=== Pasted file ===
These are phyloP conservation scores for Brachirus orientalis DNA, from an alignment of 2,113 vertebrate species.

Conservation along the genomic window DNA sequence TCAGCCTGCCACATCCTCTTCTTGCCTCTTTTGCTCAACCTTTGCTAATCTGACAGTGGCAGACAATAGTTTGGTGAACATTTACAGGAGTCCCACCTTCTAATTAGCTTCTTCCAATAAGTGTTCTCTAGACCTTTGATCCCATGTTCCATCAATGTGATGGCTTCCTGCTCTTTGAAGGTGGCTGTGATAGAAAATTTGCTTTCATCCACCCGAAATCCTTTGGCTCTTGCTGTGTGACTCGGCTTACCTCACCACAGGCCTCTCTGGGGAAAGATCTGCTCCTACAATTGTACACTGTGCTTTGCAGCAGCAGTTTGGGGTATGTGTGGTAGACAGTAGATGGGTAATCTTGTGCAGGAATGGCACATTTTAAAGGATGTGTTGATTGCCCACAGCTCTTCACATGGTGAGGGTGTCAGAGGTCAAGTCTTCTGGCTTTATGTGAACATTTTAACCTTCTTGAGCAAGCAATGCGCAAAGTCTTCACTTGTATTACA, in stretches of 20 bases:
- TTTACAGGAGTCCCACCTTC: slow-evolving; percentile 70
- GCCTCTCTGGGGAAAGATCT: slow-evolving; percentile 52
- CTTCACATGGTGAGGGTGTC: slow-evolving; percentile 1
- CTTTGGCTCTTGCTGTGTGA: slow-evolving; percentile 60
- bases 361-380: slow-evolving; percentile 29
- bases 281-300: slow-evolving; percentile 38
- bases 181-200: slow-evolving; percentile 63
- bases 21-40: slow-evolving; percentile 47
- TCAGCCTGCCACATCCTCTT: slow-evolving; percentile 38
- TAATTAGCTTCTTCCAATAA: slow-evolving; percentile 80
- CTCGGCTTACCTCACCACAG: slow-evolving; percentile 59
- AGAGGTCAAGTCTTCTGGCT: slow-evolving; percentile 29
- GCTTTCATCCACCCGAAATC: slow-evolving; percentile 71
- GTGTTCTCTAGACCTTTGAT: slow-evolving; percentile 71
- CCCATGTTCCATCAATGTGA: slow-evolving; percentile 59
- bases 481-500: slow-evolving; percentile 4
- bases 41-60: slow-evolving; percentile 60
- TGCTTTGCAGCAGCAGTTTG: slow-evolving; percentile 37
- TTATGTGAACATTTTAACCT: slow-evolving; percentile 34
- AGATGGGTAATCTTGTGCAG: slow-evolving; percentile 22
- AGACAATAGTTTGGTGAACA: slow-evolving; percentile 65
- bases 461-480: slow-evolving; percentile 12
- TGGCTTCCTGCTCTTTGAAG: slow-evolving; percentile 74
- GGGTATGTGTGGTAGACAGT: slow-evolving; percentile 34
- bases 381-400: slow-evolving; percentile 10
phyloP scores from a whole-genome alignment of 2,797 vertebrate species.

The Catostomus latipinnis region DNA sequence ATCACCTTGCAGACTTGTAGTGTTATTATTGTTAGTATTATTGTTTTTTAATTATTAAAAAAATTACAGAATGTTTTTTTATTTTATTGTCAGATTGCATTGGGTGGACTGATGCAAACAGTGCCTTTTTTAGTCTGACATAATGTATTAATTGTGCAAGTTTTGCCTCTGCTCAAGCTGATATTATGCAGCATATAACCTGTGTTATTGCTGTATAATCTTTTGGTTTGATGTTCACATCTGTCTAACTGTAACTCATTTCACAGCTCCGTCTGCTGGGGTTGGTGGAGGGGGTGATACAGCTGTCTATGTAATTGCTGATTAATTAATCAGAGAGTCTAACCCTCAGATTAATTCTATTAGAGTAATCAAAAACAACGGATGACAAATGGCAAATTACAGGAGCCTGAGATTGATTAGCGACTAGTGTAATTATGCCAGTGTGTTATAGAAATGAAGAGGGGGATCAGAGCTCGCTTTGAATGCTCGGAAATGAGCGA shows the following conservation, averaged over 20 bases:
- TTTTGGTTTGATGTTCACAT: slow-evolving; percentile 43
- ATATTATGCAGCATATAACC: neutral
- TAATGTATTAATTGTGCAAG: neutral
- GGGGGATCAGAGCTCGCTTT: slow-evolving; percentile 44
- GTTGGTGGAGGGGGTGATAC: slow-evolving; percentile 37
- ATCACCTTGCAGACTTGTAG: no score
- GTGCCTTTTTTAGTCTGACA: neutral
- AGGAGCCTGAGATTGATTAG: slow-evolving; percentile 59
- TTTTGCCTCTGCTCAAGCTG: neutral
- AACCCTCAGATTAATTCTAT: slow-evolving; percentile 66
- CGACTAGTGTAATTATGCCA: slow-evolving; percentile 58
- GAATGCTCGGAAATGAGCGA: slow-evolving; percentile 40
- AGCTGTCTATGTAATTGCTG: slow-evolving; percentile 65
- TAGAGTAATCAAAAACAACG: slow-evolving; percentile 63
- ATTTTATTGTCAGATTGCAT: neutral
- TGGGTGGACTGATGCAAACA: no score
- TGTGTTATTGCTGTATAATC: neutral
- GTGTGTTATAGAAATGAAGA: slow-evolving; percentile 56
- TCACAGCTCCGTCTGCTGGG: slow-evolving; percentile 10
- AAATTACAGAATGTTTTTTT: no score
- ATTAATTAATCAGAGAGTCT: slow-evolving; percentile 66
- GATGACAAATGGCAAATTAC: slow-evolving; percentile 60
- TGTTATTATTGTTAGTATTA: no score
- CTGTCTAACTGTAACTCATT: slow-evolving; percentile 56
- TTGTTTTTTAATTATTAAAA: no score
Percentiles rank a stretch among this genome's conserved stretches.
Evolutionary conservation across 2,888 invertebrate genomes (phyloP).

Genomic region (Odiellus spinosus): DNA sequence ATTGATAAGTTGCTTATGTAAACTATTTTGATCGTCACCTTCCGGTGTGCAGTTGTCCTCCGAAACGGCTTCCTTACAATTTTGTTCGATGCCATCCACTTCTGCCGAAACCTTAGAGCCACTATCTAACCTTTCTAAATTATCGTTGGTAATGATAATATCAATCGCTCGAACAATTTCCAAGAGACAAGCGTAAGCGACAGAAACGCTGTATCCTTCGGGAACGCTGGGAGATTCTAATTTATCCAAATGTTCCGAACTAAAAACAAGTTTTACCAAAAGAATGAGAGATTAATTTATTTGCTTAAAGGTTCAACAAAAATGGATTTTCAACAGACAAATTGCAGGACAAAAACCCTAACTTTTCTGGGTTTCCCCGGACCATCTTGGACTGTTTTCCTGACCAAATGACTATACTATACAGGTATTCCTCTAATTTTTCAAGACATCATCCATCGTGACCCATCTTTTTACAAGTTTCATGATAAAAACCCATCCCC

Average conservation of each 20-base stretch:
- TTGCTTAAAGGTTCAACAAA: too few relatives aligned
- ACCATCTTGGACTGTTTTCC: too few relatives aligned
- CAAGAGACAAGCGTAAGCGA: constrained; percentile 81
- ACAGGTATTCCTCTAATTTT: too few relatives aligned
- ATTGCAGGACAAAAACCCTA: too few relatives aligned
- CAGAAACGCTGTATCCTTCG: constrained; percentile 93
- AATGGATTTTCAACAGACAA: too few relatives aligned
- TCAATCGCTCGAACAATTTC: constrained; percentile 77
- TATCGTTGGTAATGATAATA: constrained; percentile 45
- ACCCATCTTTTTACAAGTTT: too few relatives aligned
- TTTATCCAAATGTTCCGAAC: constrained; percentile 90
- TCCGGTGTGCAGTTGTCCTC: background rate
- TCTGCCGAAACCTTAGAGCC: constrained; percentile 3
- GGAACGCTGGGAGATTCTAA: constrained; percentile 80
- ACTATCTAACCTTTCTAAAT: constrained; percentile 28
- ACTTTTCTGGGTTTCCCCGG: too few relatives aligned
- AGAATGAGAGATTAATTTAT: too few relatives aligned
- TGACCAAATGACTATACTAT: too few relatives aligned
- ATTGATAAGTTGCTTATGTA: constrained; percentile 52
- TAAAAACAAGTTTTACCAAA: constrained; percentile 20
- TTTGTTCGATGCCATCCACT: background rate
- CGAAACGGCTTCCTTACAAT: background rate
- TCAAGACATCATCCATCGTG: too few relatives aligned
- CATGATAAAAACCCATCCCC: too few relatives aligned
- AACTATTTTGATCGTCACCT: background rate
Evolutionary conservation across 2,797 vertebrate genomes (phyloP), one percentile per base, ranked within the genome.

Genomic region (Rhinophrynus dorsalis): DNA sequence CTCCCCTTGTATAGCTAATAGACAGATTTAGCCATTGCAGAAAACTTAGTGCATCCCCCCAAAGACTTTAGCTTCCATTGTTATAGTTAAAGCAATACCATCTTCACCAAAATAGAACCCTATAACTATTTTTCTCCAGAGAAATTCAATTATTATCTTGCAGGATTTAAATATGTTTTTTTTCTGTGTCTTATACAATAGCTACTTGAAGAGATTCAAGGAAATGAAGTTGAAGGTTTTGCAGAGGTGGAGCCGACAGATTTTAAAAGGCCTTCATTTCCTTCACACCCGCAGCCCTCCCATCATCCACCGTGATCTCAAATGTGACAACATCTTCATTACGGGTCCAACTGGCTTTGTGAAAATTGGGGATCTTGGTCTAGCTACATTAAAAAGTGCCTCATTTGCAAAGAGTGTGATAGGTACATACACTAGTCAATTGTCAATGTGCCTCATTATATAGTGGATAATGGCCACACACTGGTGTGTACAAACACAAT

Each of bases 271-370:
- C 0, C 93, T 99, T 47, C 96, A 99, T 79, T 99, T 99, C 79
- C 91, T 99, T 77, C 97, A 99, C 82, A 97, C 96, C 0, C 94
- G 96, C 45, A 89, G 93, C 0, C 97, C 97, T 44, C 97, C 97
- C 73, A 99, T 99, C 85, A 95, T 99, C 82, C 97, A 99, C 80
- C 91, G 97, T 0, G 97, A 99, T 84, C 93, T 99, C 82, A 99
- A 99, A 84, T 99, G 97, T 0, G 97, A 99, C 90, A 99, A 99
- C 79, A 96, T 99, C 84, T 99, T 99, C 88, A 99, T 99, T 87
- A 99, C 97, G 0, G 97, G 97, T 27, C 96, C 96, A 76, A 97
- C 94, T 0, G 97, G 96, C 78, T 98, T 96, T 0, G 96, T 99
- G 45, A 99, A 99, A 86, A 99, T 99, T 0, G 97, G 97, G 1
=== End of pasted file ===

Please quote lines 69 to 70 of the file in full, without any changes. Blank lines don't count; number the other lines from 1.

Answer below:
- TTTATCCAAATGTTCCGAAC: constrained; percentile 90
- TCCGGTGTGCAGTTGTCCTC: background rate